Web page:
Column by John Muenzberg, lecturer of philosophy
Why are you going to Murray State? Presumably it is because a bachelor’s degree will help you become the person you want to be in the future. Curiously, recent research in psychology indicates the further in the future we imagine the less we think of that future self as the same person as we are today. This has important consequences on our actions concerning ourselves and society in general.
When you think of yourself right now you imagine events happening to you from your perspective. If you stub your toe, you feel the pain. When you imagine yourself stubbing your toe, you imagine yourself feeling the pain.
But this is not how we think of other people. If I see my roommate stub his toe I can recognize he is in pain but I do not imagine it as my pain. I may empathize with his pain, but I do not confuse it for my own.
When you think of your immediate future self you imagine the events as if they will happen to you. If you think of your grade at the end of the semester you think of it as your grade. Your future excitement or disappointment will be your own, therefore you work for a good grade.
When you think of the distant future many people imagine the events as if they will happen to someone else. If you imagine your job prospects in five years, or where you might live in 10 years, you tend to think of these events as happening to someone you are observing rather than yourself. The problem with this is we react to our own future selves the way we might to our roommate, concerned or empathetic, but not as motivated as when the events might happen to us.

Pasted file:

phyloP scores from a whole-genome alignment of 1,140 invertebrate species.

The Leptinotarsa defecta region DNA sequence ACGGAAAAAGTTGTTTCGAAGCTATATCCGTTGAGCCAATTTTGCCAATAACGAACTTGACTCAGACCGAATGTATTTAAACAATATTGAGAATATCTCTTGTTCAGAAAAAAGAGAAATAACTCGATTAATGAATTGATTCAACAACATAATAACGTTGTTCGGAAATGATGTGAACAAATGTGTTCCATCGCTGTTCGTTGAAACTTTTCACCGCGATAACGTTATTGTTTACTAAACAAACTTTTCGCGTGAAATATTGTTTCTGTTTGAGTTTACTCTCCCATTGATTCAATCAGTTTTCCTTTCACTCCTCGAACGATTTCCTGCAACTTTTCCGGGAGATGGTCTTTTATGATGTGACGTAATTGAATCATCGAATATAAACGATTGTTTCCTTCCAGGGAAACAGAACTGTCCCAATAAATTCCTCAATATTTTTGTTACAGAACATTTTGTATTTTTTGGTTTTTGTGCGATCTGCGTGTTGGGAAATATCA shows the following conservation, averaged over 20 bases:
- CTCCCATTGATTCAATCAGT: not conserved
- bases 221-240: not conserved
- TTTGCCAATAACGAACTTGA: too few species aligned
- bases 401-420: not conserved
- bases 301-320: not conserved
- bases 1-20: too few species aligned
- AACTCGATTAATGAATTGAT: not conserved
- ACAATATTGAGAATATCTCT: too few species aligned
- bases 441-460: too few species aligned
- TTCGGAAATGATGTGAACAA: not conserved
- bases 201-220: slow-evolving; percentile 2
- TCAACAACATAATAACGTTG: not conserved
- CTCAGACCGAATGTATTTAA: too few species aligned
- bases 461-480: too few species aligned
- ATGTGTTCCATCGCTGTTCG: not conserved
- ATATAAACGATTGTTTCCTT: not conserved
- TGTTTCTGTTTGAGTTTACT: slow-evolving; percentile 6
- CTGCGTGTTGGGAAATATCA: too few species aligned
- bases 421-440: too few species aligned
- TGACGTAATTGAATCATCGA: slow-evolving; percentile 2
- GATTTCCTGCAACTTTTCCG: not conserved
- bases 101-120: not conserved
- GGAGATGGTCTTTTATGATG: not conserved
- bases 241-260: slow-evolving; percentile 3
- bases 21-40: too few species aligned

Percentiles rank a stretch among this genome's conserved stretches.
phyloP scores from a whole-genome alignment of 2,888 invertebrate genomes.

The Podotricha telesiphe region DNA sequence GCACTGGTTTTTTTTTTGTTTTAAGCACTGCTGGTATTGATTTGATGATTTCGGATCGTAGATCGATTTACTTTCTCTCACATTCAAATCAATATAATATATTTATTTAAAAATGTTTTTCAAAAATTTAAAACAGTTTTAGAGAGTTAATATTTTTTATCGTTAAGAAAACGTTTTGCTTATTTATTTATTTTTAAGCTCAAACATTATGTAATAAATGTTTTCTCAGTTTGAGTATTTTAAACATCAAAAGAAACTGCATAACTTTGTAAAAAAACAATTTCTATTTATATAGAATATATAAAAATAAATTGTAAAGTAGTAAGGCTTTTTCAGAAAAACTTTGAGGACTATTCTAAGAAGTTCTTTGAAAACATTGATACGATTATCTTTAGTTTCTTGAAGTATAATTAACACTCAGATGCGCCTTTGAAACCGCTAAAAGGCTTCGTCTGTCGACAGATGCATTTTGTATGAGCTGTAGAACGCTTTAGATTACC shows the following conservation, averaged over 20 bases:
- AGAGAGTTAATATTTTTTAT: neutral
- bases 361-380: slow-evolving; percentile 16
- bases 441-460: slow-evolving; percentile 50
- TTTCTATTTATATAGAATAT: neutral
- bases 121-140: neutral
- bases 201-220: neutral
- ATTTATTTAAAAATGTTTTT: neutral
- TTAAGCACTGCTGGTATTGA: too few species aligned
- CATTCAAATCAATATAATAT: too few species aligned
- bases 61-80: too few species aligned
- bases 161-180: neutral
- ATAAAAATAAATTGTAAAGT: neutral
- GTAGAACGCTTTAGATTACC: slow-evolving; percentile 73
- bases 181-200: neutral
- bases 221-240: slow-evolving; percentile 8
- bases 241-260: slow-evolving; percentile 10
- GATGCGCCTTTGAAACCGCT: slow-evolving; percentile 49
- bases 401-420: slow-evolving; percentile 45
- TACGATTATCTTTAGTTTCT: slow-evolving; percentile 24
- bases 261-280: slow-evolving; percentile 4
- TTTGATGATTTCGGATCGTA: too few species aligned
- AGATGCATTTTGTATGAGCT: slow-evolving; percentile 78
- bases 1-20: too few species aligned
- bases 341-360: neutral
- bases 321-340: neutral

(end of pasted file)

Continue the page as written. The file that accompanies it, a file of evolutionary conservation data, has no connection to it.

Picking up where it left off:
This means when we think about the effect today’s actions will have on our future we tend not to be as motivated because it is difficult to think of that person as the same person we are today. It is easy to tell people that they should save for retirement, but most people imagine their retired self as different from who they are today. We can tell people global warming will cause problems in 2050, but few people imagine that future as their future. Our more immediate demands feel like they happen to us, while future demands are viewed with disinterest.
One way to overcome this natural tendency is to stop talking about these actions as part of the will and instead simply describe them as necessary. Scolding people to save money for their retirement will have a limited effect because they don’t imagine that life as their own. A much more effective way is to make saving automatic and not a choice. For example, we require that people pay into federal social security whether they want to or not.
The other thing we can do is make the future seem more immediate. This forces decisions about the future to become decisions about today. We may not be able to imagine the hot and dry world of the future will affect our current self. Not imagining this means I will not reduce my gasoline consumption today. On the other hand, a federal carbon tax now will cause me to reduce my carbon emissions today in ways that warnings about a warmed future will not.
So many decisions we make today, such as what we eat or drink, whether we smoke or exercise or how treat the environment, will deeply affect us in the future even if it is difficult to imagine this future self and us as the same person. By understanding this, and employing effective strategies, we should be better at acting for our future good.